Kore, kite-mitara. Zettai niau yo. (Here, try this on. It’ll totally suit you.)

Situation 1: Mr. Sere and his girlfriend Yuri are out shopping.

ゆり: ねえ、これ、着てみたら。絶対似合うよ。

セレ: え、そうかな。でも、ゆりがそう言うなら、着てみるよ。

Yuri: Nee, kore, kite-mitara. Zettai niau yo.

Sere: E, sō kana. Demo, Yuri ga sō iu nara, kite-miru yo.

Yuri: Hey, here, try this on. It’ll totally suit you.

Sere: Hmm, I wonder. But, if you say so, I’ll try it on.

絶対 (ぜったい) is an adverb and a noun that is often heard in spoken Japanese to stress something. 絶対 as a noun means “absoluteness,” and shows that something is complete and definite:

うちの会社(かいしゃ)では社長(しゃちょう)の命令(めいれい)は絶対なんです。 (At our company, our president’s order is final.)

イスラム教(きょう)ではアラーが唯一(ゆいいつ)絶対の神(かみ)である。 (Allah is the one and only god for Muslims.)

絶対/絶対に as an adverb exaggerates the speaker’s intention or judgement and is used when they are confident in what they’re saying:

今度(こんど)の新製品(しんせいひん)は絶対売(う)れるよ。 (I’m absolutely certain that this new product will sell well.)


(If I go to Egypt, I definitely want to see the pyramids.)

この仕事(しごと)は絶対に成功(せいこう)させなければならない。 (We must succeed at this job.)

Situation 2: Mrs. Okubo and her daughter Mariko cross at a railway crossing near their home.

まり子: あ、踏切が閉まっちゃう。早く渡ろうよ!

母: だめだめ!踏切が閉まったら、絶対に中に入っちゃだめよ。

Mariko: A, fumikiri ga shimatchau. Hayaku watarō yo!

Haha: Dame dame! Fumikiri ga shimattara, zettai ni naka ni haitcha dame yo.

Mariko: Ah, the crossing barriers are just about to close. Let’s cross fast!

Mother: No no! When the barriers start to close, you shouldn’t go inside by any means.

絶対 in a negative sentence translates as “never” or “by no means.” It illustrates a strong denial:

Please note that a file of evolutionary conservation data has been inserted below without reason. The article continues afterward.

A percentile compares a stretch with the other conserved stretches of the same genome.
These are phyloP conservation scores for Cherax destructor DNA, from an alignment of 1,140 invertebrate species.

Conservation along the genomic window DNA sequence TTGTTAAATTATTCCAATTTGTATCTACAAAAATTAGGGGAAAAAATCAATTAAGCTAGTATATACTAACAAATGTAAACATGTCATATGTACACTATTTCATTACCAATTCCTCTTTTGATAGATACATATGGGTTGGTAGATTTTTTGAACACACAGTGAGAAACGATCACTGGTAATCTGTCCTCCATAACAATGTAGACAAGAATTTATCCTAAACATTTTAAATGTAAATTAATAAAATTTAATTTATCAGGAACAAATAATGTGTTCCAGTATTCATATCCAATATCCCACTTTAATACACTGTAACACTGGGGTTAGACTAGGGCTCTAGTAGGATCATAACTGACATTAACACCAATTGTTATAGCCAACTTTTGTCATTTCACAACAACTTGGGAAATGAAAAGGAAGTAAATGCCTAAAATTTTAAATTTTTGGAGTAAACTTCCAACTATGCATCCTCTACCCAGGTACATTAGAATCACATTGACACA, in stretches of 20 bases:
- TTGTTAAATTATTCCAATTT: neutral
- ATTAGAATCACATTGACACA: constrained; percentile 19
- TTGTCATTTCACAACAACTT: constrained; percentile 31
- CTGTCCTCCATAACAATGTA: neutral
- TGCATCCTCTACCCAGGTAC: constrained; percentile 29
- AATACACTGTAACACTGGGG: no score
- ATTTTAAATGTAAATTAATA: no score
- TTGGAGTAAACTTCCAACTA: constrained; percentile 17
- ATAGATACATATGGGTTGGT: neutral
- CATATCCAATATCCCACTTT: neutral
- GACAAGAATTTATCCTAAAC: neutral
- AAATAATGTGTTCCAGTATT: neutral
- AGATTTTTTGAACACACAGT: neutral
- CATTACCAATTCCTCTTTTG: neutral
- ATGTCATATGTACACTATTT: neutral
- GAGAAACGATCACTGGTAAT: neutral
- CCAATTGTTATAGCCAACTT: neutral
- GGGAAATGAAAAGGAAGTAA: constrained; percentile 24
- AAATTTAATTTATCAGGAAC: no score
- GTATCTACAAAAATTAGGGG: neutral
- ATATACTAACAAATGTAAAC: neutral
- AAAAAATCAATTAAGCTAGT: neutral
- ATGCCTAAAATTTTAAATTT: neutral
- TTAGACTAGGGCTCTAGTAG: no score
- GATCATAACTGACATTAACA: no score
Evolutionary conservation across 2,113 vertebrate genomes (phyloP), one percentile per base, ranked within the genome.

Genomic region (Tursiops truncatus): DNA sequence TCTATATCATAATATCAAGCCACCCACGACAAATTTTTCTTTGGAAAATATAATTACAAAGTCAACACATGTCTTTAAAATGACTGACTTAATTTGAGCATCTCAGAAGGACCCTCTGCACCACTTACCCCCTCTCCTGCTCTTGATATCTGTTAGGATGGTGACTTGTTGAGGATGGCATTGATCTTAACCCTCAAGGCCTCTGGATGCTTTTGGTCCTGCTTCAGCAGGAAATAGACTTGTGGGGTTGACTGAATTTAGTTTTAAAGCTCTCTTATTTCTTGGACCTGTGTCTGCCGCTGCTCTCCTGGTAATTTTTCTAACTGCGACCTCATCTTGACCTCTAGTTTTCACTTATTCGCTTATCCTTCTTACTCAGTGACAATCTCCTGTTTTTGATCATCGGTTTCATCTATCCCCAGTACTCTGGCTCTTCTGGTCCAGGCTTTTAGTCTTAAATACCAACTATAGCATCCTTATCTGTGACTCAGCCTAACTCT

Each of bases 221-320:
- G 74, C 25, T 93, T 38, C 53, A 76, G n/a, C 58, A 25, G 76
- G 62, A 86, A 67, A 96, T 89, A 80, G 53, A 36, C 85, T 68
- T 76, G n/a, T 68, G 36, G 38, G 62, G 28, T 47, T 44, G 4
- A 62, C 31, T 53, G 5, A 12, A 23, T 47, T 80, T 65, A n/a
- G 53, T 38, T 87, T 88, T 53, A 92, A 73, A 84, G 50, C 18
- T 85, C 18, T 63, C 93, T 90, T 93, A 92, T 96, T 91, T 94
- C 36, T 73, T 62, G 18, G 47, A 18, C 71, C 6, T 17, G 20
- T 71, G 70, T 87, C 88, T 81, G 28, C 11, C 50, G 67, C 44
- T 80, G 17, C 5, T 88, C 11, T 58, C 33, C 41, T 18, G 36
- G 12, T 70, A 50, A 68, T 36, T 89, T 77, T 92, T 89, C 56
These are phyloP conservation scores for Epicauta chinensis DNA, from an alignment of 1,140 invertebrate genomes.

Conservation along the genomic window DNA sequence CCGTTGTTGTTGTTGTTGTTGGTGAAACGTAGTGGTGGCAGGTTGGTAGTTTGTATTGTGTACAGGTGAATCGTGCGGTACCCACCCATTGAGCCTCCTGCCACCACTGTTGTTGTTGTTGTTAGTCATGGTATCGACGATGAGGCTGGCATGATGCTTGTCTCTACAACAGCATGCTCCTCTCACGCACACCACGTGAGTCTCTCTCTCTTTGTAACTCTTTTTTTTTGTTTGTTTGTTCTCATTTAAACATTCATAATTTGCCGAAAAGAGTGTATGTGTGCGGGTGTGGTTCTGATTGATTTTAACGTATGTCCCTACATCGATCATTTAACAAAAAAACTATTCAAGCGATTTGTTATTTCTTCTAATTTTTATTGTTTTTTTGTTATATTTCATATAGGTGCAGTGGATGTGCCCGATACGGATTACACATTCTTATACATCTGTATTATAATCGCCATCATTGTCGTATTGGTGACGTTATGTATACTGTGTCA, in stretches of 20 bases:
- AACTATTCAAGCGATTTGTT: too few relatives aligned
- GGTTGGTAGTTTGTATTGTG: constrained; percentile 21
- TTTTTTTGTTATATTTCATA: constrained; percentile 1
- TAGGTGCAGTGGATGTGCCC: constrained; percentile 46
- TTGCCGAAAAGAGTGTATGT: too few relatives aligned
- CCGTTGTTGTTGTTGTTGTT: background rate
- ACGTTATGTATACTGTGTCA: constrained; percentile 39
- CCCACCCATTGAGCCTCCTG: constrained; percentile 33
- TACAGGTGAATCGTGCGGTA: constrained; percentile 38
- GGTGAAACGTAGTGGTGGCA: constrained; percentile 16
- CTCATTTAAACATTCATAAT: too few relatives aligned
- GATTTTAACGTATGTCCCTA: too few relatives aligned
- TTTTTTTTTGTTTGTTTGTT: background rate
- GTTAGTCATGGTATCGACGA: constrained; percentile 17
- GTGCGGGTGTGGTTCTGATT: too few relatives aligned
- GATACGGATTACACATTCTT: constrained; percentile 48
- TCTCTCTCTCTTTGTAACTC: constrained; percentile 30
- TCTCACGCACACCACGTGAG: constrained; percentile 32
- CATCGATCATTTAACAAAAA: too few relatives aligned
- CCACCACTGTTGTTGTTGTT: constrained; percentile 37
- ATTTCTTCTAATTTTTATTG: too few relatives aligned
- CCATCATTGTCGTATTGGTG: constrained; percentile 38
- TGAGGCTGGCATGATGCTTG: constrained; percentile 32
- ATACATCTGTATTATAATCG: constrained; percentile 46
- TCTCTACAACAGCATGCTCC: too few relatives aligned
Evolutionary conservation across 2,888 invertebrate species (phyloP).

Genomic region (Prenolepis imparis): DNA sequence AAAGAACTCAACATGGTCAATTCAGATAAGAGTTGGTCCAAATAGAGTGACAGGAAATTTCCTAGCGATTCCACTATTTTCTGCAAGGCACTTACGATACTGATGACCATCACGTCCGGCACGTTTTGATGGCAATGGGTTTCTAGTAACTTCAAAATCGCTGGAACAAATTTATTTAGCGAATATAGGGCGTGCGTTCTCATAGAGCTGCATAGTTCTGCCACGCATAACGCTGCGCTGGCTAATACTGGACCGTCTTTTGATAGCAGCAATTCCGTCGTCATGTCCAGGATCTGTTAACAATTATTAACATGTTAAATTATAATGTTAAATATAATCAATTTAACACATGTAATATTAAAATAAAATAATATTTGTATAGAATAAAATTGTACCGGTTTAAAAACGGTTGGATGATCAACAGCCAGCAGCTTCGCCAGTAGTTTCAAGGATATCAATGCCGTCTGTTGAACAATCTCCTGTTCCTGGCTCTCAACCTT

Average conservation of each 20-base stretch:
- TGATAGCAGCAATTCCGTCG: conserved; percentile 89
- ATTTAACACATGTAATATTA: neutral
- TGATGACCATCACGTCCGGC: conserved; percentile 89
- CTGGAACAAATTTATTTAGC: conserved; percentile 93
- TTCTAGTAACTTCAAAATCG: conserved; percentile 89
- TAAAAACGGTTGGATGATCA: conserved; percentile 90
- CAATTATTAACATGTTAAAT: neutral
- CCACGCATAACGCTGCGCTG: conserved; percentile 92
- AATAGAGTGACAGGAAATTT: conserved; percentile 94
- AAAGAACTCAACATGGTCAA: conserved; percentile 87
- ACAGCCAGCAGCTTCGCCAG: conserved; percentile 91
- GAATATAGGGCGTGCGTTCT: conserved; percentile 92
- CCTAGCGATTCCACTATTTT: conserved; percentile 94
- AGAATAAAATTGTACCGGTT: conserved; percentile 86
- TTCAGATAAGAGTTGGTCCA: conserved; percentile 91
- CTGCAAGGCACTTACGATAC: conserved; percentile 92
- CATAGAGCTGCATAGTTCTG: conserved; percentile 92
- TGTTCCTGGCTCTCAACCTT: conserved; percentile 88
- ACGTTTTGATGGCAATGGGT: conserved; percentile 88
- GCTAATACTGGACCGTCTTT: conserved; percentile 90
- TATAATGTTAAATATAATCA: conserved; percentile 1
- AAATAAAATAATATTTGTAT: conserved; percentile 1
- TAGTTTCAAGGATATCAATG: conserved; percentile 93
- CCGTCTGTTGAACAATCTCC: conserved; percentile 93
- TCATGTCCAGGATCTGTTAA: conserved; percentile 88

私(わたし)はアレルギーがあるので、そばは絶対に食(た)べない。 (I have an allergy so I can’t eat buckwheat noodles at all.)


(They’ll never win against such a strong team.)

Bonus Dialogue: Ms. Gray and Ms. Oda are chatting.

グレイ: あしたから、旅行(りょこう)だって?

小田(おだ): うん。友(とも)だちと台湾(たいわん)に行くんだ。 実(じつ)は海外旅行(かいがいりょこう)は初(はじ)めてで、ちょっと緊張(きんちょう)しているの。

グレイ: だいじょうぶ。台湾は安全(あんぜん)だし、交通面(こうつうめん)もわかりやすいし、食べ物(たべもの)もおいしいし、絶対に楽(たの)しめるよ。

小田: そうだといいけど。

グレイ: どこに行く予定(よてい)?

小田: 特(とく)に決(き)めていないけど、故宮博物院(こきゅうはくぶついん)は絶対に行かなきゃ。あと、小籠包(しょうろんぽう)を食べたいと思(おも)っているんだ。

グレイ: ああ、いいね。私も大好(だいす)き。

小田: それから、中国茶(ちゅうごくちゃ)も買(か)いたいと思っているの。あとは足(あし)つぼマッサージも絶対にね。

グレイ: いいなあ。楽しんできてね。でも、パスポートとチケットは絶対に忘(わす)れないように。

小田: それぐらいは、わかっている。いくら海外旅行の初心者(しょしんしゃ)でも。

Gray: I heard you’re going on a trip from tomorrow.

Oda: Yeah. I’m going to Taiwan with my friends. Actually, it’s my first time traveling abroad and I’m a little nervous.

Gray: It’s OK. Taiwan is safe, the traffic is easy to understand, the food is delicious and you’re definitely going to enjoy yourself.

Oda: I hope so.

Gray: Where are you planning to go?

Oda: I have no particular plans, but I definitely have to go to the National Palace Museum. Also, I hope to eat some soup dumplings.

Gray: Ohh, nice. I love those, too.

Oda: And then, I hope to buy some Chinese tea. I also want to go get a foot massage

Gray: Wow, nice. Have fun! But, make sure you don’t forget your passport and ticket.

Oda: I know that much. No matter how much of a newbie to overseas travel I am.

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